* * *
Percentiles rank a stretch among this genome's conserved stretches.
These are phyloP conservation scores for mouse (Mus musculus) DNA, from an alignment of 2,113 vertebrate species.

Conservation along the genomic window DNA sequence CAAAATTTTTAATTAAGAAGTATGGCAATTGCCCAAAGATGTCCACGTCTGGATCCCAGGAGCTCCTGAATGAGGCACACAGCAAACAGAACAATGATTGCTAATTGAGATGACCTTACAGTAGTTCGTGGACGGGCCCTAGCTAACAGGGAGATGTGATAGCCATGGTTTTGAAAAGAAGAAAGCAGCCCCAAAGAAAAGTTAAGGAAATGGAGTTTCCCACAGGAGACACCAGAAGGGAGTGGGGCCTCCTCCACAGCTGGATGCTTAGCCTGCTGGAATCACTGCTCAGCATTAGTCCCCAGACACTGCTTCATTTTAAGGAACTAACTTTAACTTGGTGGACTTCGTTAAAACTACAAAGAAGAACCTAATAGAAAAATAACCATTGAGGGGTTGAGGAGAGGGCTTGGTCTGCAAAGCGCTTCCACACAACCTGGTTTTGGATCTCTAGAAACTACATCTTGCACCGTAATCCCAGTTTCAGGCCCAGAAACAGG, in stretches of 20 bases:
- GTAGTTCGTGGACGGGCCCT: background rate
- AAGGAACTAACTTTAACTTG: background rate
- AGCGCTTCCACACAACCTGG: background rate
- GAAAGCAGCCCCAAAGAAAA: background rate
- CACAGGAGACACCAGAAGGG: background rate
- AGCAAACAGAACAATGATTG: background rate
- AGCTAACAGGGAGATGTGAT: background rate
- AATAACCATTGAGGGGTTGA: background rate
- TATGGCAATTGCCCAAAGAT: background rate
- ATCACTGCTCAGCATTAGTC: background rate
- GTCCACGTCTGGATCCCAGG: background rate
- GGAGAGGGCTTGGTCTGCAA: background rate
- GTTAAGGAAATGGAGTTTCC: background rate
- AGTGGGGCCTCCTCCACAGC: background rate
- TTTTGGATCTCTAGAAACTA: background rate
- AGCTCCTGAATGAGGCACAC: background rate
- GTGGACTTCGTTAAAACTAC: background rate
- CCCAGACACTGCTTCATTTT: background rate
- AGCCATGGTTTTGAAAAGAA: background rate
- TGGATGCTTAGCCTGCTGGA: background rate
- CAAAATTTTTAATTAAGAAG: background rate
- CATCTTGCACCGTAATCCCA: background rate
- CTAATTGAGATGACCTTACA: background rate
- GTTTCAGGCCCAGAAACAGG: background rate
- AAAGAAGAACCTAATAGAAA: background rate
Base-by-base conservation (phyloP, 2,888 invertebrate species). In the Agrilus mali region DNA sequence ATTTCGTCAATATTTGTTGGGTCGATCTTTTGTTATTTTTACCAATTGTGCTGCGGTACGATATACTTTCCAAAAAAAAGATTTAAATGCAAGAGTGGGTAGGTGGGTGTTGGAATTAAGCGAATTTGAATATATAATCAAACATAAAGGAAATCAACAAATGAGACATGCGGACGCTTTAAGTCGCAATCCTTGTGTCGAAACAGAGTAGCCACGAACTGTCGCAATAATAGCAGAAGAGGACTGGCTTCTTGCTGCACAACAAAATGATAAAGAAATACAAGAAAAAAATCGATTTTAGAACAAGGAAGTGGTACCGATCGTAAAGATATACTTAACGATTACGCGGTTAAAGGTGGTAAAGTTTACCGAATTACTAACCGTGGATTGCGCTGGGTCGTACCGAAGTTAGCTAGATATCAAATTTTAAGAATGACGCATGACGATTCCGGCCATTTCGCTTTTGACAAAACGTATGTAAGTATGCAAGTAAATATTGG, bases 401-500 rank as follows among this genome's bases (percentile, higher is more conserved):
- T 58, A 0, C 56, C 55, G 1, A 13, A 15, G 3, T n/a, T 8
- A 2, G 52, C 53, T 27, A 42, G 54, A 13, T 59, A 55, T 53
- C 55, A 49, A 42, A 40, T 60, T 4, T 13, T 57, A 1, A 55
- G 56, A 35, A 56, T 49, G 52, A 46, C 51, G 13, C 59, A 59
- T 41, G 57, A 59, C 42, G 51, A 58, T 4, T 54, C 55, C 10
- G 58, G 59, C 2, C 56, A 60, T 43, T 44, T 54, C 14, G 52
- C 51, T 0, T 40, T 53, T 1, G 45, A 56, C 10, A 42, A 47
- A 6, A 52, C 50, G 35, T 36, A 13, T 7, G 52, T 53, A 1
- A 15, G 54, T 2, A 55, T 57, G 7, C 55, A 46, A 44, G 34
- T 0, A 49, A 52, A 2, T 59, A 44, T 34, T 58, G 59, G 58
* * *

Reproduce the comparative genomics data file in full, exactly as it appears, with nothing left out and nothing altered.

Percentiles rank a stretch among this genome's conserved stretches.
These are phyloP conservation scores for mouse (Mus musculus) DNA, from an alignment of 2,113 vertebrate species.

Conservation along the genomic window DNA sequence CAAAATTTTTAATTAAGAAGTATGGCAATTGCCCAAAGATGTCCACGTCTGGATCCCAGGAGCTCCTGAATGAGGCACACAGCAAACAGAACAATGATTGCTAATTGAGATGACCTTACAGTAGTTCGTGGACGGGCCCTAGCTAACAGGGAGATGTGATAGCCATGGTTTTGAAAAGAAGAAAGCAGCCCCAAAGAAAAGTTAAGGAAATGGAGTTTCCCACAGGAGACACCAGAAGGGAGTGGGGCCTCCTCCACAGCTGGATGCTTAGCCTGCTGGAATCACTGCTCAGCATTAGTCCCCAGACACTGCTTCATTTTAAGGAACTAACTTTAACTTGGTGGACTTCGTTAAAACTACAAAGAAGAACCTAATAGAAAAATAACCATTGAGGGGTTGAGGAGAGGGCTTGGTCTGCAAAGCGCTTCCACACAACCTGGTTTTGGATCTCTAGAAACTACATCTTGCACCGTAATCCCAGTTTCAGGCCCAGAAACAGG, in stretches of 20 bases:
- GTAGTTCGTGGACGGGCCCT: background rate
- AAGGAACTAACTTTAACTTG: background rate
- AGCGCTTCCACACAACCTGG: background rate
- GAAAGCAGCCCCAAAGAAAA: background rate
- CACAGGAGACACCAGAAGGG: background rate
- AGCAAACAGAACAATGATTG: background rate
- AGCTAACAGGGAGATGTGAT: background rate
- AATAACCATTGAGGGGTTGA: background rate
- TATGGCAATTGCCCAAAGAT: background rate
- ATCACTGCTCAGCATTAGTC: background rate
- GTCCACGTCTGGATCCCAGG: background rate
- GGAGAGGGCTTGGTCTGCAA: background rate
- GTTAAGGAAATGGAGTTTCC: background rate
- AGTGGGGCCTCCTCCACAGC: background rate
- TTTTGGATCTCTAGAAACTA: background rate
- AGCTCCTGAATGAGGCACAC: background rate
- GTGGACTTCGTTAAAACTAC: background rate
- CCCAGACACTGCTTCATTTT: background rate
- AGCCATGGTTTTGAAAAGAA: background rate
- TGGATGCTTAGCCTGCTGGA: background rate
- CAAAATTTTTAATTAAGAAG: background rate
- CATCTTGCACCGTAATCCCA: background rate
- CTAATTGAGATGACCTTACA: background rate
- GTTTCAGGCCCAGAAACAGG: background rate
- AAAGAAGAACCTAATAGAAA: background rate
Base-by-base conservation (phyloP, 2,888 invertebrate species). In the Agrilus mali region DNA sequence ATTTCGTCAATATTTGTTGGGTCGATCTTTTGTTATTTTTACCAATTGTGCTGCGGTACGATATACTTTCCAAAAAAAAGATTTAAATGCAAGAGTGGGTAGGTGGGTGTTGGAATTAAGCGAATTTGAATATATAATCAAACATAAAGGAAATCAACAAATGAGACATGCGGACGCTTTAAGTCGCAATCCTTGTGTCGAAACAGAGTAGCCACGAACTGTCGCAATAATAGCAGAAGAGGACTGGCTTCTTGCTGCACAACAAAATGATAAAGAAATACAAGAAAAAAATCGATTTTAGAACAAGGAAGTGGTACCGATCGTAAAGATATACTTAACGATTACGCGGTTAAAGGTGGTAAAGTTTACCGAATTACTAACCGTGGATTGCGCTGGGTCGTACCGAAGTTAGCTAGATATCAAATTTTAAGAATGACGCATGACGATTCCGGCCATTTCGCTTTTGACAAAACGTATGTAAGTATGCAAGTAAATATTGG, bases 401-500 rank as follows among this genome's bases (percentile, higher is more conserved):
- T 58, A 0, C 56, C 55, G 1, A 13, A 15, G 3, T n/a, T 8
- A 2, G 52, C 53, T 27, A 42, G 54, A 13, T 59, A 55, T 53
- C 55, A 49, A 42, A 40, T 60, T 4, T 13, T 57, A 1, A 55
- G 56, A 35, A 56, T 49, G 52, A 46, C 51, G 13, C 59, A 59
- T 41, G 57, A 59, C 42, G 51, A 58, T 4, T 54, C 55, C 10
- G 58, G 59, C 2, C 56, A 60, T 43, T 44, T 54, C 14, G 52
- C 51, T 0, T 40, T 53, T 1, G 45, A 56, C 10, A 42, A 47
- A 6, A 52, C 50, G 35, T 36, A 13, T 7, G 52, T 53, A 1
- A 15, G 54, T 2, A 55, T 57, G 7, C 55, A 46, A 44, G 34
- T 0, A 49, A 52, A 2, T 59, A 44, T 34, T 58, G 59, G 58